Simple Strategies for Teaching Informational Writing to Young Writers

Informational writing can be fun and exciting for young learners! With these simple strategies, your students will become experts at informational writing!

How to teach informational writing

My first suggestion is to walk through the informational writing process together as a class first. Research the same topic, guide students in gathering important information, and take it step-by-step. We all write about the same topic but don’t write the exact same thing. We work on putting information into our own words through a lot of modeling and sharing.

My favorite whole-class informational writing project is all about polar bears!

Once we have completed a project together, students enjoy choosing a topic of interest and reading about their subject. While I typically choose an umbrella topic like Arctic animals or biographies, I allow students to choose their own specific topic.

Informational Writing Anchor Charts

Anchor charts are effective tools for teaching informational writing to young writers. By visually displaying information in the form of pictures and keywords, writers can more easily refer back to what they have learned. Anchor charts provide structure and support that helps young writers organize their thoughts into a cohesive structure. It’s important that anchor charts are kept visible in the classroom, such as on bulletin boards or where students can view them while they write, as an effective reference tool. Anchor charts can help build student confidence in story organization and gain skills in effective writing.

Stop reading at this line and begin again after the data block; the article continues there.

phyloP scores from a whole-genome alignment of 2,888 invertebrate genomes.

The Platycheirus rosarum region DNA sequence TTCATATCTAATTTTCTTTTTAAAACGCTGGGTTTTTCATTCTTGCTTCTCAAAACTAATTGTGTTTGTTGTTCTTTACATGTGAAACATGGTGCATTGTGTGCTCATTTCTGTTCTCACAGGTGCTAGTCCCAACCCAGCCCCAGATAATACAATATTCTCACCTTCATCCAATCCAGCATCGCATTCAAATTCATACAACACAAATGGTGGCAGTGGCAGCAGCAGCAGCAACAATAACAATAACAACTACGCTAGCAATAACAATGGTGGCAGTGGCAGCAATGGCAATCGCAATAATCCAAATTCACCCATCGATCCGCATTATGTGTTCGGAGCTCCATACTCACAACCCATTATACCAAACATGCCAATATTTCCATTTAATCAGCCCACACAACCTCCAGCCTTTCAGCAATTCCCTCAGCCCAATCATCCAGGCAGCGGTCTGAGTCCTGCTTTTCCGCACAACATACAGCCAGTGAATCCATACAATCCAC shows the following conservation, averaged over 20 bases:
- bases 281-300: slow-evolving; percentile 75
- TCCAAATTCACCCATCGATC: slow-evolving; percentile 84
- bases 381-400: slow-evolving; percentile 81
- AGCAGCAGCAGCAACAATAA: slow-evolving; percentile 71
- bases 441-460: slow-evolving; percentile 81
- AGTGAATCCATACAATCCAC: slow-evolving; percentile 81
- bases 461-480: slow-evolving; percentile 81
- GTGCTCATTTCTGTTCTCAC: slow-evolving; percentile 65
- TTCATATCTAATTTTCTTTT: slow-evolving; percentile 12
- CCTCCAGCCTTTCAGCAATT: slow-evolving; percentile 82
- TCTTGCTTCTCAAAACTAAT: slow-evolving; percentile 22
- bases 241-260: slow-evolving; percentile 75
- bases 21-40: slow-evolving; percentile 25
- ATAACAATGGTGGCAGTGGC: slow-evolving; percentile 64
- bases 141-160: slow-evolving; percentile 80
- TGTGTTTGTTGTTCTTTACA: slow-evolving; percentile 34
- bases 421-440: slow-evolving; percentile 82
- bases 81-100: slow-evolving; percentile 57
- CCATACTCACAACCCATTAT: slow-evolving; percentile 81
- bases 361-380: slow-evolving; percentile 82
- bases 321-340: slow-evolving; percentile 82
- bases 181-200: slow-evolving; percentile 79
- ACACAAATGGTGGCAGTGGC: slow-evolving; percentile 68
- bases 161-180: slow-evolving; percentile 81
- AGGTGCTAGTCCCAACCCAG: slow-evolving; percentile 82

Graphic Organizers

Graphic organizers can be really helpful when it comes to organizing information in a writing piece. This tool allows students to organize their thoughts and data into visual structures and get an overview of what their final work will look like. With graphic organizers, students can organize their thoughts, decide on the topics for each paragraph, plan the transitions and flow throughout their writing, add details surrounding the main ideas, and organize their evidence.

Graphic organizers are also great because they make complicated topics easier to understand by clearly outlining relationships between facts or statements without having to write out sentences or paragraphs. With this helpful tool, completing an informational assignment becomes manageable!

Mentor Texts

Teaching young writers can be a lot of fun, especially when you use mentor texts! Mentor texts are published books that teachers can use to model writing for their students. By using mentor texts, students get to explore the different kinds of writing out there and emulate authors – all while learning the elements of good writing in a fun way. Plus, it’s a great way to bring subjects like science, history, and math through story form.

Nonfiction Text Features

Informational writing requires teaching about nonfiction text features. To be completely honest, when I first started teaching I went about this ALL wrong. I tried to teach too many text features at once. I learned that simple and slow is always better. And, I also learned to prioritize which text features to teach. Instead of trying to cram 12 text features into one writing project, I might focus on 4-5 and then scaffold the next time and add some more. During mini-lessons, I focus on just one text feature per day.

Informational Writing Rubric

Using a rubric allows students to set goals for their writing. I find it helpful to provide examples of writing that fits the criteria so they can see exactly what they are aiming for. I typically copy a few former students’ writing to keep on hand. Or, I write them myself. You can Google Search for some printable examples as well.

I hope these simple strategies for teaching informational writing are helpful for you and your students! It’s crucial to remember that the process is just as important as the product. Don’t let perfect get in the way of “good”. Your students’ writing doesn’t need to be beautifully polished in order to be a success!

Looking for more ways to engage your writers? Check out this post!

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